LONDON -- Oil prices fell $5 — reversing direction after Monday's dramatic rally — as
dealers focused on slowing global energy demand and doubts over
a U.S. plan to rescue the financial sector.
A rebound in the U.S. dollar added to weakness across
commodities markets, continuing a strong negative correlation
between the greenback and commodities that has been in place
for at least several months.
U.S. crude for November dropped $5.00 to $104.37 a
barrel by 1703 GMT, after rising nearly $7 Monday. November
Brent crude traded down $5.05 at $100.99.
The losses followed a record surge of nearly 16 percent in
the now-expired U.S. October crude contract Monday. The U.S.
Commodity Futures Trading Commission said it was reviewing the
price jump to ensure trading was valid.
Dealers said Monday's price surge was supported by a weak
dollar plus hopes the $700 billion U.S. bailout plan would ease
the global financial crisis and support demand in the world's
top energy consumer.
But concerns political resistance could delay the rescue
package weighed on global markets Tuesday.
"It started off with a wave of optimism and now perhaps a
bit of realism has kicked in," said Christopher Bellew, a
broker at Bache Commodities.
U.S. Treasury Secretary Henry Paulson urged Congress not to
weigh down the proposed financial system bailout with unrelated
After hitting a record high of $147.27 a barrel in July,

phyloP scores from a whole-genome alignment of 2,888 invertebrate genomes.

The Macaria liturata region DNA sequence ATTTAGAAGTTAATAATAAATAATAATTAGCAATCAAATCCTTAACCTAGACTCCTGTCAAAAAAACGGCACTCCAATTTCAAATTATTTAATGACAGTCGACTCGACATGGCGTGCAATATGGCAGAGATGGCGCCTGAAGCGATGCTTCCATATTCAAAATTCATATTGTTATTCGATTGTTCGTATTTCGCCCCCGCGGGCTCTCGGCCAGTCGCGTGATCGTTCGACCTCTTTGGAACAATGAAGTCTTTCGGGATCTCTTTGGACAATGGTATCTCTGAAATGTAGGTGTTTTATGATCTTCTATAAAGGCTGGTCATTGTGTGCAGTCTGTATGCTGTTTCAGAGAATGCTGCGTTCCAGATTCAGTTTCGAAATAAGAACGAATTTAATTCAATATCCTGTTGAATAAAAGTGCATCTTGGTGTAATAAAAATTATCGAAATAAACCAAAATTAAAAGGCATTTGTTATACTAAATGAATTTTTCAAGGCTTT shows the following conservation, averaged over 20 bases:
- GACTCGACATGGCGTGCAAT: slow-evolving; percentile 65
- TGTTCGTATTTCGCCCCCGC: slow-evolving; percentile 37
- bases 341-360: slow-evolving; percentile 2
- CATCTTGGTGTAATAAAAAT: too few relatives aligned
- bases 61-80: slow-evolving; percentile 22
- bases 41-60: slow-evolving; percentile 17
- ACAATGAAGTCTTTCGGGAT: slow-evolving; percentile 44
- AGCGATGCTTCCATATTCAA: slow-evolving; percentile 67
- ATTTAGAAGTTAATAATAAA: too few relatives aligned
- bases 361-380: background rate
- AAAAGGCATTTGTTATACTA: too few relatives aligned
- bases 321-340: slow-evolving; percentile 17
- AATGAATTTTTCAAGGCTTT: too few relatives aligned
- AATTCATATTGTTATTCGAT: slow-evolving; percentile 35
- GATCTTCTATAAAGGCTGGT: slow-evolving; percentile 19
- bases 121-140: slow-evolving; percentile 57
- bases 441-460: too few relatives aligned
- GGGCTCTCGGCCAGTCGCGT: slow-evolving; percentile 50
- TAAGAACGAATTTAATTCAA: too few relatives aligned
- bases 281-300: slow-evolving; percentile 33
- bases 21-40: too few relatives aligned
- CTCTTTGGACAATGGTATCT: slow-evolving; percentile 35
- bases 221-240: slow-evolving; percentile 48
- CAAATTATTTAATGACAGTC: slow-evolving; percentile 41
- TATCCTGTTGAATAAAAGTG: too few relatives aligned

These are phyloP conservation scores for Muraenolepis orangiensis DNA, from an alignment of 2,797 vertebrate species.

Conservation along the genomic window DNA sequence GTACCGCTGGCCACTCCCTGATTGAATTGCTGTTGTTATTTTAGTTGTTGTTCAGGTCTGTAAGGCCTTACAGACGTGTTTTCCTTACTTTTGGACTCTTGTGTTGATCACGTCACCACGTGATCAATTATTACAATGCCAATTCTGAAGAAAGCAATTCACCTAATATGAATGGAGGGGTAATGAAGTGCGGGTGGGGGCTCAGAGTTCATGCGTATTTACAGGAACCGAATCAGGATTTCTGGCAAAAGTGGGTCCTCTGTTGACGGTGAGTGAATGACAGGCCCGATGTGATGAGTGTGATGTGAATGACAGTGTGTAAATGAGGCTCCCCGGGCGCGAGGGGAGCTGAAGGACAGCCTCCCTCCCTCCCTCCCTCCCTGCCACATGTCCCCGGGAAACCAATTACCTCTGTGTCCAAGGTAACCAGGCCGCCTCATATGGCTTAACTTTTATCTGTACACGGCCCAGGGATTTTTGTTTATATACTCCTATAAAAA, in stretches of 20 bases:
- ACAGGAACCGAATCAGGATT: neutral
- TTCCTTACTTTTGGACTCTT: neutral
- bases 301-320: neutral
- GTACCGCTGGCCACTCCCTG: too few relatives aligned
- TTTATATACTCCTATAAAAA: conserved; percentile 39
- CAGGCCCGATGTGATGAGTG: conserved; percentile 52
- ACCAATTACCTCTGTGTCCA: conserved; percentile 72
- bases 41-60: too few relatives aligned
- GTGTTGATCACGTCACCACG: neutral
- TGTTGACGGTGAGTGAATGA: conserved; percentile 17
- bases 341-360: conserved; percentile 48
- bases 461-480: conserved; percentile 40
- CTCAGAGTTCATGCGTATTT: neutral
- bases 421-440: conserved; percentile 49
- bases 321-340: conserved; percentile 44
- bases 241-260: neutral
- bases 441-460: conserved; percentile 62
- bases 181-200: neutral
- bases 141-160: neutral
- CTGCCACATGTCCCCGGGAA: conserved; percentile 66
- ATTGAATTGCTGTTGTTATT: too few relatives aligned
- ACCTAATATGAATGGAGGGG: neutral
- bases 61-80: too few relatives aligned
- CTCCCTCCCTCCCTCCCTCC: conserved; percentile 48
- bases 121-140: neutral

oil dropped to around $91 a barrel last week on mounting
evidence that high energy costs and slowing economic growth
were having an impact on fuel demand in large consuming
U.S. oil consumption is running about 4 percent below last
year, according to the latest government data.
But prices rebounded after Hurricane Ike battered U.S. oil
infrastructure this month. More than 75 percent of production
remains closed in the Gulf of Mexico, home to a quarter of U.S.
A Reuters poll of analysts ahead of weekly U.S. government
inventory data due Wednesday forecast that crude stocks fell
by 1.3 million barrels last week due to disruptions caused by
Distillate stocks were forecast to have fallen by 1.4
million barrels, with gasoline stocks expected to have dropped
by 4 million barrels after Ike shut Gulf Coast refineries.
News that Saudi Arabia cut supplies to oil companies,
reported by Reuters Monday, as well as unrest in Nigeria and
higher-than-expected Chinese imports, also supported prices.
The BP Plc-led Baku-Tbilisi-Ceyhan (BTC) oil
pipeline has shut down for a short period of planned
maintenance, BP said, but exports will not be affected
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